Constraint Programming (CP) is a powerful technology to model and solve combinatorial problems, which are ubiquitous in academia and industry. The last ten years or so have witnessed significant research devoted to modelling and solving problems with constraints. CP is now a mature field and has been successfully used for tackling a wide range of real-life complex applications. However, such a technology is currently accessible to only a small number of experts. For CP to be more widely used by non-experts, more research effort is needed in order to ease the use of the CP technology. We solicit original papers that contribute to widen the use of the CP technology. Topics will include: application papers, contributions to modelling, the design of high-level modelling languages, and automatic reformulation techniques.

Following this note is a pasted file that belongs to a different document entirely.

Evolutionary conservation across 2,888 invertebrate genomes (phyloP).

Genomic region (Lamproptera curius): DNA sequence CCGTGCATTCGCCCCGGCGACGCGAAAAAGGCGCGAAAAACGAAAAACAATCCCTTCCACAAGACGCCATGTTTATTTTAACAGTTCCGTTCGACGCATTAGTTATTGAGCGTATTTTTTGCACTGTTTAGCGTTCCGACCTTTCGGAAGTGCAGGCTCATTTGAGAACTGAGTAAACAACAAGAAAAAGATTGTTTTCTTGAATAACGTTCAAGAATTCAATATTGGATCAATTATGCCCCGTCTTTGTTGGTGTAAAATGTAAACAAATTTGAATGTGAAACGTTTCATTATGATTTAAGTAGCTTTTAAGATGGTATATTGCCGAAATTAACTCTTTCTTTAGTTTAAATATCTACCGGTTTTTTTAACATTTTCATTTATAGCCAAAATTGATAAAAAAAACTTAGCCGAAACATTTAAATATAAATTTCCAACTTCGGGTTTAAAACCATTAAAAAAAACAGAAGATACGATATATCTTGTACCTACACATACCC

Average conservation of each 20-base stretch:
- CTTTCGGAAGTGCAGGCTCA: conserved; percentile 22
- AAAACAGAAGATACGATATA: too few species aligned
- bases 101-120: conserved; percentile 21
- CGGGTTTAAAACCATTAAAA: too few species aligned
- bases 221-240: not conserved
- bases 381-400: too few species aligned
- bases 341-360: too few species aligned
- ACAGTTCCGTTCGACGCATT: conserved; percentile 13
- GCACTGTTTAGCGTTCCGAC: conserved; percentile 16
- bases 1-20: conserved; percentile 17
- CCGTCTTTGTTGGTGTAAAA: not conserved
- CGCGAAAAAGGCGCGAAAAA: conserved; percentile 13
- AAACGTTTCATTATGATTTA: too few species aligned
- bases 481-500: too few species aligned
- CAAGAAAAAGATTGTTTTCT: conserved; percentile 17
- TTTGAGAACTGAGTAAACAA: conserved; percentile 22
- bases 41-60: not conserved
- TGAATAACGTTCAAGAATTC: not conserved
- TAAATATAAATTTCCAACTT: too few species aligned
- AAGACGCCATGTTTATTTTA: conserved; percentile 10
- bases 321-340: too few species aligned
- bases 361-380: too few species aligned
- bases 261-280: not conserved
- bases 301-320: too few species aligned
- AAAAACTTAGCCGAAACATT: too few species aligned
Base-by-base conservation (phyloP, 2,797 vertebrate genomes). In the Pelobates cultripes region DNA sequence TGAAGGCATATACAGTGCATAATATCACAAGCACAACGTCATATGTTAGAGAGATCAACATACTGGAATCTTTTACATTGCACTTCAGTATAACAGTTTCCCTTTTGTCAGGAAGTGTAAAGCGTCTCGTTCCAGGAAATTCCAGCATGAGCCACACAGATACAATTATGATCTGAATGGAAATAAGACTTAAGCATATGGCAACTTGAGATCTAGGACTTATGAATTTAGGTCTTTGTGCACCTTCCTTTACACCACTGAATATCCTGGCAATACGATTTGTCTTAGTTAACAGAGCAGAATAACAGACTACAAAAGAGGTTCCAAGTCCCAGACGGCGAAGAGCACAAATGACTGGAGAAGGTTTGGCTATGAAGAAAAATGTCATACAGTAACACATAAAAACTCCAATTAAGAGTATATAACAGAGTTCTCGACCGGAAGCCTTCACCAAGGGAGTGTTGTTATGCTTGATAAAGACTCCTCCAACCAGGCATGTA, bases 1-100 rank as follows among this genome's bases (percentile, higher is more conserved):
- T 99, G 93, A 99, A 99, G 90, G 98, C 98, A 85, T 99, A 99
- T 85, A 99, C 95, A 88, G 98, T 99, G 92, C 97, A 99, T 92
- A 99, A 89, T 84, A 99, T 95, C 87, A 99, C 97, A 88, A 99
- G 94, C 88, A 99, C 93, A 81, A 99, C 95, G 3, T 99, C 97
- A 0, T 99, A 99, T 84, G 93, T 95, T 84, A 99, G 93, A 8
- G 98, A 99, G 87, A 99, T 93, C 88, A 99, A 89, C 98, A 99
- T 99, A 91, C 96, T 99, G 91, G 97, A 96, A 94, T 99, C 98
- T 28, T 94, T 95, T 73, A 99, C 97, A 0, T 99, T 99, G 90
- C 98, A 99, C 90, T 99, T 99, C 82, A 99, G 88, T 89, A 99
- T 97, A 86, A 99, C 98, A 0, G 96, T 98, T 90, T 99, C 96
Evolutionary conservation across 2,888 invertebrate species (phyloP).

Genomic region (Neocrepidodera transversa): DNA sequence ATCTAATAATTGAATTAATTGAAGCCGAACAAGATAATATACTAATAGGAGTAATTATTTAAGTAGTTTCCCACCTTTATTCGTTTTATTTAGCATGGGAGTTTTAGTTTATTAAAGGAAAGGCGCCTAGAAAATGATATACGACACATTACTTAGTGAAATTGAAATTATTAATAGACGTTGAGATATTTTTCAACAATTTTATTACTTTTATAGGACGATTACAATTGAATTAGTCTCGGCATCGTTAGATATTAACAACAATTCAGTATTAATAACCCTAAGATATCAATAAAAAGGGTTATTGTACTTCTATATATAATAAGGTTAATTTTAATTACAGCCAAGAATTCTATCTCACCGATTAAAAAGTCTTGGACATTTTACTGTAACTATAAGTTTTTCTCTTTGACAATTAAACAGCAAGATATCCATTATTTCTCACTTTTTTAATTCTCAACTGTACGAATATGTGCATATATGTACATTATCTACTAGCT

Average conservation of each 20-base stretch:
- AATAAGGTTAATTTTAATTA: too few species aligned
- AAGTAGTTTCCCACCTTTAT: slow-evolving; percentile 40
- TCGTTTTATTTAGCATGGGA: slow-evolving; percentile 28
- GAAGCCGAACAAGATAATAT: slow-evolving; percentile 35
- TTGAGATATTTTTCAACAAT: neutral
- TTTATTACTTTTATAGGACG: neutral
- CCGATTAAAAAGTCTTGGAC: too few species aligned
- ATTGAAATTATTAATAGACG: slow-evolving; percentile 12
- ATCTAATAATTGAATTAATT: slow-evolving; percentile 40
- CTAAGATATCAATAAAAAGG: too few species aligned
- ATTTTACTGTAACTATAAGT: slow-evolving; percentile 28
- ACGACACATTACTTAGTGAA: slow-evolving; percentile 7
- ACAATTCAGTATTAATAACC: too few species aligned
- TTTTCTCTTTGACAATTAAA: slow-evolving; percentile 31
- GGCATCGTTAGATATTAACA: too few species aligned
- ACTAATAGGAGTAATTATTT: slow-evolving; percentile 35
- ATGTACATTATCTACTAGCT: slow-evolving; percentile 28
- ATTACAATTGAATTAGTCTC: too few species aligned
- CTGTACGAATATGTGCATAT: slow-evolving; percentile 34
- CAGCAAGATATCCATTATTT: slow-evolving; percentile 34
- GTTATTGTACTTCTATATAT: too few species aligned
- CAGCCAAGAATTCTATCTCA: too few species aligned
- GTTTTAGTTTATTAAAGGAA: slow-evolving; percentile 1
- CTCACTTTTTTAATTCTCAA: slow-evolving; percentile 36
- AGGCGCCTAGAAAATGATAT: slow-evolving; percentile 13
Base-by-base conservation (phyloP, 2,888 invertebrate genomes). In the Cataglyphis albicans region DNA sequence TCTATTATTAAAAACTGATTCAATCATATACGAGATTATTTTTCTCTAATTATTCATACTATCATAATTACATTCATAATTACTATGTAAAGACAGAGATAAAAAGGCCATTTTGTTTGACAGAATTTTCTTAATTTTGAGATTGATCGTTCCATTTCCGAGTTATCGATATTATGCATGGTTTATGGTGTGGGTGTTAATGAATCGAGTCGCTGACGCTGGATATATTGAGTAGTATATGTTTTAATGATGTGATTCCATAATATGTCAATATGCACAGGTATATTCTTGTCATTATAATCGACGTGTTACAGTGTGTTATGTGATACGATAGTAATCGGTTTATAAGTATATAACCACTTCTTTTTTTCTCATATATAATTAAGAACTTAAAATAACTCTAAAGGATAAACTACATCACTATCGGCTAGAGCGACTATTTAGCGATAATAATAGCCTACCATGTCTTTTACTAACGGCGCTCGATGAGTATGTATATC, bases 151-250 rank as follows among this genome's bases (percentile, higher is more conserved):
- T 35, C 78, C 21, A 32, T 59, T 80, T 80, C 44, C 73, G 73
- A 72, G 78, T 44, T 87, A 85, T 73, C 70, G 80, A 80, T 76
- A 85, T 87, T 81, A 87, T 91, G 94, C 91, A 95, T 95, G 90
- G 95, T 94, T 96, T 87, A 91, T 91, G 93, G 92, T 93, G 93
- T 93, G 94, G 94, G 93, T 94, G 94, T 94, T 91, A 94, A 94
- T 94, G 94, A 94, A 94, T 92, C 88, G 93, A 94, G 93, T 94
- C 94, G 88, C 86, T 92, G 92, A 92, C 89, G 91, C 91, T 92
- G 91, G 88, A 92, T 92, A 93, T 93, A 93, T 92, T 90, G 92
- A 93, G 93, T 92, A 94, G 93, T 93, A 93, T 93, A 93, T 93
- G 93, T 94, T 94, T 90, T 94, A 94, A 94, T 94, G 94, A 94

A symmetry is a transformation that preserves solutions that are considered equivalent. For instance, rotating a chess board 180 degrees gives a board that is indistinguishable from the original board. Symmetry increases the apparent complexity of combinatorial problems. In the presence of symmetry, a constraint solver may waste a large amount of time considering symmetric but equivalent assignments or partial assignments. Hence, dealing with symmetry is often crucial to the success of solving such combinatorial problems efficiently.
This is the 10th workshop of the very successful SymCon series, founded in 2001.